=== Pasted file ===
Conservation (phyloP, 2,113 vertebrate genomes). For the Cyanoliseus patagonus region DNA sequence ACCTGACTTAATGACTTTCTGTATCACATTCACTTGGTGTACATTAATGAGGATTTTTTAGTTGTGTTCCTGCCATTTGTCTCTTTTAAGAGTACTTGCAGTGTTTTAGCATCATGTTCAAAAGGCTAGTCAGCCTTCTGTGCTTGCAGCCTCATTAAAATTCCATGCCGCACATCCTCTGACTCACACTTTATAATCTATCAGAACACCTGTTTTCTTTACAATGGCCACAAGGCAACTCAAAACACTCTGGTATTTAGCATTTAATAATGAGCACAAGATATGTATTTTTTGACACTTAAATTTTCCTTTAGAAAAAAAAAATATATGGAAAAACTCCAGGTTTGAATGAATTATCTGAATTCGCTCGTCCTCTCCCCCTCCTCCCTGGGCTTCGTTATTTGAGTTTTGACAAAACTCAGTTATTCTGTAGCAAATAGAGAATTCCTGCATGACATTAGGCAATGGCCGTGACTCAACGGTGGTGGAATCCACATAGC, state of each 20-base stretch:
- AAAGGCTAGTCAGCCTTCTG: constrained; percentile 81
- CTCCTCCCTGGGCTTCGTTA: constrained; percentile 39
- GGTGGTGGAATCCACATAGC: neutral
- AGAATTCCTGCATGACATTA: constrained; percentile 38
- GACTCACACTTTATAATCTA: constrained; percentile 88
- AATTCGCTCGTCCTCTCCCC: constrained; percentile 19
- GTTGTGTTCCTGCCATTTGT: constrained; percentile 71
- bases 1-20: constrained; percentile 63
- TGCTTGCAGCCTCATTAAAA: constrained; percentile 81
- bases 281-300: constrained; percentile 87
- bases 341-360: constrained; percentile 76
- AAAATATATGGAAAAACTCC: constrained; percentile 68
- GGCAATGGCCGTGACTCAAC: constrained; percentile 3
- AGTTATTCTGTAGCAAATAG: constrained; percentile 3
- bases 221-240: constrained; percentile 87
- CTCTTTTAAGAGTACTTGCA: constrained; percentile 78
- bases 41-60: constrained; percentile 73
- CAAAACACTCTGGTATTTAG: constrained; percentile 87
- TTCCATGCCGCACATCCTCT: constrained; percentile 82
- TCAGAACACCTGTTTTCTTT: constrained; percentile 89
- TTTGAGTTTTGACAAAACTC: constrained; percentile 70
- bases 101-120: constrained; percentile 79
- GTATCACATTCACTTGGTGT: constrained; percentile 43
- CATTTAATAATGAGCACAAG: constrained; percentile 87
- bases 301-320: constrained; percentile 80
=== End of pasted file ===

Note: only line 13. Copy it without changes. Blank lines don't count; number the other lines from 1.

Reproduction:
- AAAATATATGGAAAAACTCC: constrained; percentile 68